As summer is rapidly approaching, it’s time to break out the barbeque or camping gear and start planning your summer fun! Whether it’s a bonfire on the beach or a cookout with friends, here are some tips to help you prevent painful and serious burn injuries.
If your grill has been sitting all winter, it’s important to give it a quick check to make sure it’s in good shape for the months of grilling ahead of it. Look for broken parts, loose screws, rust, greasy buildup, and other wear and tear that can negatively impact your grill’s performance and safety. Make sure it’s thoroughly cleaned and free of any debris, especially flammable debris. If you have a gas grill, take the time to wipe down your gas lines with soapy water, keeping an eye out for bubbles forming. This can indicate a gas leak. If your gas lines have bubbles forming, it’s time to replace the line. You should also check your fittings and valves for signs of damage before firing up the grill.
Lighting the grill can be an art form, but it’s important to always play it safe. When using charcoal or other solid fuels, you should avoid using too much accelerant or lighter fluid, and always store flammable fuels far from the grill. When lighting gas grills, be sure to light the grill quickly after turning on the gas. If it doesn’t catch at first, turn off the gas and leave the lid open for a few minutes to clear the fumes before trying again.
While grilling, you should take extra precautions to prevent burns. Always wear appropriate clothing and footwear. Keep children out of the immediate area, and refrain from drinking while grilling. Many surfaces of the grill can get hot, so use heat-resistant mitts, pads, or utensils to handle food and dishes around the grill. Always keep a hose, bucket of water, or fire extinguisher handy when the grill is in use.
Finally, once the cooking is done, let your grill cool off before attempting to clean or dispose of ashes. Always dispose of leftover or burn fuel in an airtight, metal container, and store it far from structures and other flammable materials. This can prevent a fire from starting or spreading if your fuel isn’t completely out.
Bonfires are often a quintessential part of summer, from beach bashes to camping at your favorite site. To prevent your adventure from turning tragic, however, you should observe some basic campfire safety. Always build fires in designated fire pits, and never light a fire in an area that’s under a fire advisory. Forest fires can be devastating and you may face criminal charges if your fire starts one. Never light a fire in windy or very dry conditions.
When lighting a fire, begin with a small fire and add wood as needed to grow it larger. If you use a lighter fluid or other accelerants to start your fire, only use a small amount, and remove the container from the immediate area. Don’t add accelerant after the fire has been lit.
Pay attention to sparks and be sure to keep flammable materials, including drying clothing, camp chairs, towels, and tents, away from the fire. Even one spark is enough to cause a fire, so it’s important to watch the wind conditions and put out the fire if the sparks are being carried away. You should also avoid mixing alcohol with campfires, since drinking can impair your judgment, balance, and reflexes.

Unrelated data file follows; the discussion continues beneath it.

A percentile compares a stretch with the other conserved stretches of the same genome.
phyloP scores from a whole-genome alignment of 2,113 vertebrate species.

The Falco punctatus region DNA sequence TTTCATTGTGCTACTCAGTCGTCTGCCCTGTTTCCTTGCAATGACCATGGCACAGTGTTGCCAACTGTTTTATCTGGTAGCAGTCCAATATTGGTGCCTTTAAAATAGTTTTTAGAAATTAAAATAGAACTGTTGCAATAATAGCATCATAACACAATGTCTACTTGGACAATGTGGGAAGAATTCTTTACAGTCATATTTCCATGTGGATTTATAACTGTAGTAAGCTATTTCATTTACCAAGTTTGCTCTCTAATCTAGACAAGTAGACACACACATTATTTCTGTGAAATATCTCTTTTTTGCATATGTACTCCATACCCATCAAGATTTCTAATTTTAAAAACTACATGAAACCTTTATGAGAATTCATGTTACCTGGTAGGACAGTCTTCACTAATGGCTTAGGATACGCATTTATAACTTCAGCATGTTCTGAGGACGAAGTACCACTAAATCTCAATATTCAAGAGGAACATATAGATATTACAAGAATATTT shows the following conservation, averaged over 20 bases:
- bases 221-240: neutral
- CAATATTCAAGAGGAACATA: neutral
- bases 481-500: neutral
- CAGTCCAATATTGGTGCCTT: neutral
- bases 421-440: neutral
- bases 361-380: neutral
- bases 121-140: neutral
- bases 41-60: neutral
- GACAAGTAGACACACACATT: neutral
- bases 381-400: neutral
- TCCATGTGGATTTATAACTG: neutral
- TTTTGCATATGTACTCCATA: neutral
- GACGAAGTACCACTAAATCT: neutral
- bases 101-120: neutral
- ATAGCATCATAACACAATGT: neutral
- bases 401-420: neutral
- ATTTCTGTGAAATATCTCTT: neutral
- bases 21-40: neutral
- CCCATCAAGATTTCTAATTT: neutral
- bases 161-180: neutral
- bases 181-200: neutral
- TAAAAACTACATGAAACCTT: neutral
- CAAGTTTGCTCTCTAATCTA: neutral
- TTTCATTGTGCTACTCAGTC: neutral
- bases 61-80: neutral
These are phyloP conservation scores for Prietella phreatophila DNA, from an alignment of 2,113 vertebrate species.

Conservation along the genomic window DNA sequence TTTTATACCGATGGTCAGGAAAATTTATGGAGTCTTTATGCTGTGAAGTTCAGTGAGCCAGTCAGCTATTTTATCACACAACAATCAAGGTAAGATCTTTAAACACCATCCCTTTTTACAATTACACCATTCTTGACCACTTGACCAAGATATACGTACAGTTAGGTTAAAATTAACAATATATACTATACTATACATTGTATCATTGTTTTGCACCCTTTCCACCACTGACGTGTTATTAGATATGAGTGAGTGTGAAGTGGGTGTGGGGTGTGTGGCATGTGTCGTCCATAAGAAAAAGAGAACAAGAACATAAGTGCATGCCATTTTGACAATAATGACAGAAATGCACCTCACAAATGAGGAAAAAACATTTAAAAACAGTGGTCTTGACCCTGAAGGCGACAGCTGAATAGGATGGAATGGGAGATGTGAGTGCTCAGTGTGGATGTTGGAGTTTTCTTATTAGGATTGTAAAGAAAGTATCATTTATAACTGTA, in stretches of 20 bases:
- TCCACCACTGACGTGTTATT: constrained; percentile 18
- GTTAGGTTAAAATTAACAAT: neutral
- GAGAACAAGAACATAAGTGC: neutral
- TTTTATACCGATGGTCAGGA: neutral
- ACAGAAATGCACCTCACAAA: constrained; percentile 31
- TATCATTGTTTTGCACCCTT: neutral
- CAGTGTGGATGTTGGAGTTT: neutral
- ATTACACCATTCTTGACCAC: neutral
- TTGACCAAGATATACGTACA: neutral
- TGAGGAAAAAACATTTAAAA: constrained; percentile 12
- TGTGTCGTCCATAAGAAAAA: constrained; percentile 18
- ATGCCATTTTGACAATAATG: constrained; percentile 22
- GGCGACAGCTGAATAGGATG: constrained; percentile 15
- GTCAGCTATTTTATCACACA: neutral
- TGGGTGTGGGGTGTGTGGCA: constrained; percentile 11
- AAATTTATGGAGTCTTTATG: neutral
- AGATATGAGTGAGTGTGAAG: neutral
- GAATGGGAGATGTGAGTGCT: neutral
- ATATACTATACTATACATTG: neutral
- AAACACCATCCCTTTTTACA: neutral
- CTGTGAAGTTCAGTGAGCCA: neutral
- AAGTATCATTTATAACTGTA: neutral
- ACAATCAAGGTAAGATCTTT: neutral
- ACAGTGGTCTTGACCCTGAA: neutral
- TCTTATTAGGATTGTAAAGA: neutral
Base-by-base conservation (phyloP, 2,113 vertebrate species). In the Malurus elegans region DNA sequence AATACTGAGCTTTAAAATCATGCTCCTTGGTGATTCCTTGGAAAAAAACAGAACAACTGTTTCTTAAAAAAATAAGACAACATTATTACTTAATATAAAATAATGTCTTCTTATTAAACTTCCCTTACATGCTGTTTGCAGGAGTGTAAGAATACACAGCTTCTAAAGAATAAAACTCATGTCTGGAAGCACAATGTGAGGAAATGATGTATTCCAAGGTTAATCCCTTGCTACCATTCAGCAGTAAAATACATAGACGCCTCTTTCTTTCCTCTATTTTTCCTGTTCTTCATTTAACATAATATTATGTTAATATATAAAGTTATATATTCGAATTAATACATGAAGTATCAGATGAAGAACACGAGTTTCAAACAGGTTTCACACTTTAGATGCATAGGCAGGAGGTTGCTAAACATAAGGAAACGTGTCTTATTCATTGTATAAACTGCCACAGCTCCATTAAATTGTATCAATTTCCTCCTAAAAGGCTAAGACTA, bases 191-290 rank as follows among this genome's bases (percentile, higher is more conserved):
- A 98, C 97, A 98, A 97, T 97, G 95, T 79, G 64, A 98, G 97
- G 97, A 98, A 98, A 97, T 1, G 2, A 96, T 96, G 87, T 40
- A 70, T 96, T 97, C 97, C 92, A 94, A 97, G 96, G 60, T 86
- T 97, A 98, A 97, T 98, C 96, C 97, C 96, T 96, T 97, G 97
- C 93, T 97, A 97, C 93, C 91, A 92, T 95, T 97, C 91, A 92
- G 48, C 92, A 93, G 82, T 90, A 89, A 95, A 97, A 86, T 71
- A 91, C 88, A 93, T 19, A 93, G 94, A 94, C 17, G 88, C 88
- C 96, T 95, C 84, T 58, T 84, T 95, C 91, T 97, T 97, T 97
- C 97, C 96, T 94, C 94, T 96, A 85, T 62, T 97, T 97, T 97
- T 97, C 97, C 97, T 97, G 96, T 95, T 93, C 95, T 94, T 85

When you’re done with the fire, bury it under a heavy layer of dirt to smother the ashes and prevent flare-ups. If you choose to use water to put out the fire or let it burn out, you should continue to watch the fire pit until you’re sure it is completely out. Never leave a fire unattended, no matter how low it is.
Propane lanterns are popular for the bright light they offer, though there can be risks. As with any fuel-powered light, there is a risk of fires, gas explosions, and thermal burns from contact with hot surfaces. Always check that the lamp, fuel container, mantles, and glass cover are in good shape before lighting. Once lit, place the lantern on a stable surface where it won’t be knocked over. Always completely extinguish lights and allow them to cool before storing. If you’re looking to avoid the risks completely, many modern LED lanterns are available, and can provide bright, long-lasting light at the push of a button.
When the Fourth of July rolls around, many of us love to celebrate with fireworks. Before you do, though, check your areas local laws on fireworks, and follow them. If you’re allowed to light fireworks, you should still do so safely. Never, ever point fireworks at others or put your body in the way while lighting them. Always set off fireworks in a clear area, away from any buildings, trees, or other flammable materials. Keep water or a fire extinguisher on hand. Little ones often love fireworks, but it’s important to keep them clear of the display. Never allow a child to light or handle fireworks, and always keep a close eye on them while others are setting them off. Finally, always store fireworks safely. This means keep them away from heat sources and other flammable materials. Dispose of the remains in heat safe, airtight containers, or submerge them in water.
Prevent summer festivities from turning tragic by observing proper safety rules. If you’ve been injured due to someone else’s negligence, you may be able to claim compensation. Our Anchorage personal injury attorneys are ready to help you through the personal injury claim process. We’ll be with you every step of the way. Discuss your case today by scheduling a free consultation with The Law Offices of David Henderson.
Contact our firm by calling (888) 295-6566.